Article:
So now the time has come to face his brother. Twenty years have passed, and the moments ahead will either heal the rift in their family or threaten his very existence. To ease the way forward he tests relationship waters by sending messengers (or perhaps his “better angels”) to butter up Esau. But we know that we must face others directly for resolution and healing to follow. He presumes Esau to be the same shallow person he was all those years ago. When they report back that Esau is coming with 400 men, Jacob’s worst fears are realized. Surely Esau will try to destroy him in payback. He devises an elaborate plan to try and protect his family and wealth. Yet he chooses to leave himself on the other side of the river, alone. In his aloneness and vulnerability suddenly “va’yaiavek ish imo ad alot ha’shahar” (Gen. 32:25) – “a man appeared and wrestled with him until the dawn arose”.

We have all had those “awe-some” times of challenge in which we are faced with our own mortality. We too wrestle with who we are, who we have been and who we wish to become. As we age, we wonder if “becoming” even remains a possibility. Successful living requires learning to manage our “exiled parts” – our brokenness. Jacob’s hip will perpetually remind him of his struggles. Our “exiled parts” remind us of our struggles too. We battle life “ad hashahar” (and beyond) seeking radical acceptance that our past not define our present or future; that reconciliation is possible. Some give up the fight, while others follow the example of Jacob and continue the quest of becoming. It is in the journey itself with all life’s nasty bumps, bruises, and the ensuing scars, that greater differentiation of self occurs. The Kotzker Rebbe (1787-1859) famously taught, “Nothing is as whole as a broken heart.” To be a complete human being is to acknowledge and come to terms with our breaks. We cannot change the past.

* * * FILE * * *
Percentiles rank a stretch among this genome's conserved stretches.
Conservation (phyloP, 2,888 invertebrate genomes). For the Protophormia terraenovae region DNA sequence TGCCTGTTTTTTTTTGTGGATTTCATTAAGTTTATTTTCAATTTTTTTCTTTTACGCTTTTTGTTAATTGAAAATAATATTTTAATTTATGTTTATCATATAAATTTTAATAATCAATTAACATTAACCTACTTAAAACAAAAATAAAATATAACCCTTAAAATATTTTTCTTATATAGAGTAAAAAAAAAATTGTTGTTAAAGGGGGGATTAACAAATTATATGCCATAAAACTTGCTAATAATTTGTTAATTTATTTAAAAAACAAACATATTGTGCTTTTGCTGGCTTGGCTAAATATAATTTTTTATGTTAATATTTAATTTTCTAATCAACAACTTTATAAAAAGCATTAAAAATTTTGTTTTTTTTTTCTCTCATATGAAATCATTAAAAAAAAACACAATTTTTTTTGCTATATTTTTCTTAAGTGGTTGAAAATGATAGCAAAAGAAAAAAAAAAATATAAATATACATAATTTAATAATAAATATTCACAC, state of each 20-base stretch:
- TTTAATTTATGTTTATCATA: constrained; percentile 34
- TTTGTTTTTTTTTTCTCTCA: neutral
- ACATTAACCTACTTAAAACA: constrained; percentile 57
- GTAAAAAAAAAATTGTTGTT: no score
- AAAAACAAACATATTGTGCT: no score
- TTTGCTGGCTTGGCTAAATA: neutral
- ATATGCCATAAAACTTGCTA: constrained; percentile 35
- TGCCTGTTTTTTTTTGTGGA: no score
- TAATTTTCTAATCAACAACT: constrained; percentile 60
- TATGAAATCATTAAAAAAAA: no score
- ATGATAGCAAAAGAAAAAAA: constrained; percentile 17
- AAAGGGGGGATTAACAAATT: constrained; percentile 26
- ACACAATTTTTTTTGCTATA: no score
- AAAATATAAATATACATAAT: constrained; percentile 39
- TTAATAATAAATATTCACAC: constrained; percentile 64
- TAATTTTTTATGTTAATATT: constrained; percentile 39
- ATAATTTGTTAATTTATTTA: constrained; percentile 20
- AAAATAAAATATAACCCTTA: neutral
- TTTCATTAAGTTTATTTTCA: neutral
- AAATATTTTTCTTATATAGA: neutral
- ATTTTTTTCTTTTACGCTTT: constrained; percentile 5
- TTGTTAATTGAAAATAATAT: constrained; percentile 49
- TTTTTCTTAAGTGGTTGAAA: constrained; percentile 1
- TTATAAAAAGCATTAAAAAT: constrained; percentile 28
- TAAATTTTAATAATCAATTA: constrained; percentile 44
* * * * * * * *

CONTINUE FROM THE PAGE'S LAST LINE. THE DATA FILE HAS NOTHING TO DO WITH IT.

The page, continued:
The RaDaK, Rabbi David Kimhi (1160-1235), teaches it was in his struggle that Jacob discovers inner strength and the courage to face his most existential fears. “Ad hashahar” – yes, there is light on the horizon. Jewish prayer is written in the language of the affirmative and so the words of Hashkiveinu, “v’ha’amideinu l’hayyim”; “that we will rise up into life”. Light and personal growth always follow the darkness if we can just persevere.

And persevere he does! He emerges from that fateful night bruised but with a heightened sense of self. Henceforth he shall be Yisrael. Now, rid of the negative connotation implicit in the name Ya’akov (he that grasps the heel) now it is as if he is born anew. Yisrael: “Ki sarita im Elohim ve’im anashim va’tukhal” (Gen. 32:29) – “for you have striven with beings divine and human and have prevailed”. (NJPS translation). In his journey to “self” Jacob has faced his deepest “exiled parts” and emerged to life.